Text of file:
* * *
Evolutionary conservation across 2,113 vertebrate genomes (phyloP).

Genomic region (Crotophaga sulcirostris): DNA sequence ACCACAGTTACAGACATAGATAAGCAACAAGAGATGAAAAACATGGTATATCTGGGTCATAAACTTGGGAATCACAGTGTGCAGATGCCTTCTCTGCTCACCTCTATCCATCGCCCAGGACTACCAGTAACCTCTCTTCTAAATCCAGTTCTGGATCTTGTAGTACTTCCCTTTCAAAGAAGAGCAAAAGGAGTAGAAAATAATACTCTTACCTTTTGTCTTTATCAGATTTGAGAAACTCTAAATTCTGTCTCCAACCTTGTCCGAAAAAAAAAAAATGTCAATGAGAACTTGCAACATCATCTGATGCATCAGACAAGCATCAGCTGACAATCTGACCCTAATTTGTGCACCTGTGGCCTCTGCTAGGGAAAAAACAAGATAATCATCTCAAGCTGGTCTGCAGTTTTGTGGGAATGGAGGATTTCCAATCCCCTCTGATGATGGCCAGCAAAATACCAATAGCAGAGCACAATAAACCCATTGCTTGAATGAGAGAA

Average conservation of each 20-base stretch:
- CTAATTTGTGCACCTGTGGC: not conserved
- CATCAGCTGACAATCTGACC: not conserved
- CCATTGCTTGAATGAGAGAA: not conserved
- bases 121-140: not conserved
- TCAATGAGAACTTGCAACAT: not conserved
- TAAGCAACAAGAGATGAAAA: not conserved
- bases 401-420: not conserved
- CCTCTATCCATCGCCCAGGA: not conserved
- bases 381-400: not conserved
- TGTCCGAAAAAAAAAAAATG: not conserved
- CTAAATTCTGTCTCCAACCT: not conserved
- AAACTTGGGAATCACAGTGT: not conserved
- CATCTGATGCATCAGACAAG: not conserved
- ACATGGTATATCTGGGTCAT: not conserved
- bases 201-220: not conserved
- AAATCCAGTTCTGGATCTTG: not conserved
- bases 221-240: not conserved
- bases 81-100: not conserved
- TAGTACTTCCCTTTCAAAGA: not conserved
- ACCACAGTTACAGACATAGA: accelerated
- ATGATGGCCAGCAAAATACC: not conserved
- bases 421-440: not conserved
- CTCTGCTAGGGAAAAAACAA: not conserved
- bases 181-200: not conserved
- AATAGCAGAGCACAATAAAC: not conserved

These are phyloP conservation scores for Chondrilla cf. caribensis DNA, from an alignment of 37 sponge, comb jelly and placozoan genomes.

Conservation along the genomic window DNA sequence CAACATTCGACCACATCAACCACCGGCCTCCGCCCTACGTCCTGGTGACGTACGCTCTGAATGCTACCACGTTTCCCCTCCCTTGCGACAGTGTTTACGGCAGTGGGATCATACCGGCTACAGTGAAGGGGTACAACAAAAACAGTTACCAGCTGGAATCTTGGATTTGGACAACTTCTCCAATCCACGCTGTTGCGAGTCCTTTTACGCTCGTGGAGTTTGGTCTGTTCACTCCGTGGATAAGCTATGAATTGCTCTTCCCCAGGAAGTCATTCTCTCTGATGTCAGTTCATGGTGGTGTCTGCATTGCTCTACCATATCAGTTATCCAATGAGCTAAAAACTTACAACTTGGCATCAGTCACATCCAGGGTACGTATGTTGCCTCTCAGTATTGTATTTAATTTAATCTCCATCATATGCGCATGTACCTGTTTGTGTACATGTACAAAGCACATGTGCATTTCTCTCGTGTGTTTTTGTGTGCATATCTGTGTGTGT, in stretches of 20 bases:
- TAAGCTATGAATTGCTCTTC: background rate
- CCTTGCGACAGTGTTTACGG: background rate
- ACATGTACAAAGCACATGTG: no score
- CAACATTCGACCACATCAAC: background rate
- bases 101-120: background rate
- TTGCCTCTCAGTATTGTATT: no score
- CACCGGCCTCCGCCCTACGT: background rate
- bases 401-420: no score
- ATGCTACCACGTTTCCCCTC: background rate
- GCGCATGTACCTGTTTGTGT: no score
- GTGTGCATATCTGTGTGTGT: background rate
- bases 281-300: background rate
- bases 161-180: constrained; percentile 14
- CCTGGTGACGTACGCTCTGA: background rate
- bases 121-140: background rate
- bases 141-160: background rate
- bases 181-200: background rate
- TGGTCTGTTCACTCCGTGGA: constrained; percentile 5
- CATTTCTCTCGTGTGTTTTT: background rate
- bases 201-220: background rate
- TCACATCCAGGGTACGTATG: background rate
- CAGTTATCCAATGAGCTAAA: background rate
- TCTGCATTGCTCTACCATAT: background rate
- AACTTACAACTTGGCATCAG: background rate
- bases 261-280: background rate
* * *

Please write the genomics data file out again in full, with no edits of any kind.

Evolutionary conservation across 2,113 vertebrate genomes (phyloP).

Genomic region (Crotophaga sulcirostris): DNA sequence ACCACAGTTACAGACATAGATAAGCAACAAGAGATGAAAAACATGGTATATCTGGGTCATAAACTTGGGAATCACAGTGTGCAGATGCCTTCTCTGCTCACCTCTATCCATCGCCCAGGACTACCAGTAACCTCTCTTCTAAATCCAGTTCTGGATCTTGTAGTACTTCCCTTTCAAAGAAGAGCAAAAGGAGTAGAAAATAATACTCTTACCTTTTGTCTTTATCAGATTTGAGAAACTCTAAATTCTGTCTCCAACCTTGTCCGAAAAAAAAAAAATGTCAATGAGAACTTGCAACATCATCTGATGCATCAGACAAGCATCAGCTGACAATCTGACCCTAATTTGTGCACCTGTGGCCTCTGCTAGGGAAAAAACAAGATAATCATCTCAAGCTGGTCTGCAGTTTTGTGGGAATGGAGGATTTCCAATCCCCTCTGATGATGGCCAGCAAAATACCAATAGCAGAGCACAATAAACCCATTGCTTGAATGAGAGAA

Average conservation of each 20-base stretch:
- CTAATTTGTGCACCTGTGGC: not conserved
- CATCAGCTGACAATCTGACC: not conserved
- CCATTGCTTGAATGAGAGAA: not conserved
- bases 121-140: not conserved
- TCAATGAGAACTTGCAACAT: not conserved
- TAAGCAACAAGAGATGAAAA: not conserved
- bases 401-420: not conserved
- CCTCTATCCATCGCCCAGGA: not conserved
- bases 381-400: not conserved
- TGTCCGAAAAAAAAAAAATG: not conserved
- CTAAATTCTGTCTCCAACCT: not conserved
- AAACTTGGGAATCACAGTGT: not conserved
- CATCTGATGCATCAGACAAG: not conserved
- ACATGGTATATCTGGGTCAT: not conserved
- bases 201-220: not conserved
- AAATCCAGTTCTGGATCTTG: not conserved
- bases 221-240: not conserved
- bases 81-100: not conserved
- TAGTACTTCCCTTTCAAAGA: not conserved
- ACCACAGTTACAGACATAGA: accelerated
- ATGATGGCCAGCAAAATACC: not conserved
- bases 421-440: not conserved
- CTCTGCTAGGGAAAAAACAA: not conserved
- bases 181-200: not conserved
- AATAGCAGAGCACAATAAAC: not conserved

These are phyloP conservation scores for Chondrilla cf. caribensis DNA, from an alignment of 37 sponge, comb jelly and placozoan genomes.

Conservation along the genomic window DNA sequence CAACATTCGACCACATCAACCACCGGCCTCCGCCCTACGTCCTGGTGACGTACGCTCTGAATGCTACCACGTTTCCCCTCCCTTGCGACAGTGTTTACGGCAGTGGGATCATACCGGCTACAGTGAAGGGGTACAACAAAAACAGTTACCAGCTGGAATCTTGGATTTGGACAACTTCTCCAATCCACGCTGTTGCGAGTCCTTTTACGCTCGTGGAGTTTGGTCTGTTCACTCCGTGGATAAGCTATGAATTGCTCTTCCCCAGGAAGTCATTCTCTCTGATGTCAGTTCATGGTGGTGTCTGCATTGCTCTACCATATCAGTTATCCAATGAGCTAAAAACTTACAACTTGGCATCAGTCACATCCAGGGTACGTATGTTGCCTCTCAGTATTGTATTTAATTTAATCTCCATCATATGCGCATGTACCTGTTTGTGTACATGTACAAAGCACATGTGCATTTCTCTCGTGTGTTTTTGTGTGCATATCTGTGTGTGT, in stretches of 20 bases:
- TAAGCTATGAATTGCTCTTC: background rate
- CCTTGCGACAGTGTTTACGG: background rate
- ACATGTACAAAGCACATGTG: no score
- CAACATTCGACCACATCAAC: background rate
- bases 101-120: background rate
- TTGCCTCTCAGTATTGTATT: no score
- CACCGGCCTCCGCCCTACGT: background rate
- bases 401-420: no score
- ATGCTACCACGTTTCCCCTC: background rate
- GCGCATGTACCTGTTTGTGT: no score
- GTGTGCATATCTGTGTGTGT: background rate
- bases 281-300: background rate
- bases 161-180: constrained; percentile 14
- CCTGGTGACGTACGCTCTGA: background rate
- bases 121-140: background rate
- bases 141-160: background rate
- bases 181-200: background rate
- TGGTCTGTTCACTCCGTGGA: constrained; percentile 5
- CATTTCTCTCGTGTGTTTTT: background rate
- bases 201-220: background rate
- TCACATCCAGGGTACGTATG: background rate
- CAGTTATCCAATGAGCTAAA: background rate
- TCTGCATTGCTCTACCATAT: background rate
- AACTTACAACTTGGCATCAG: background rate
- bases 261-280: background rate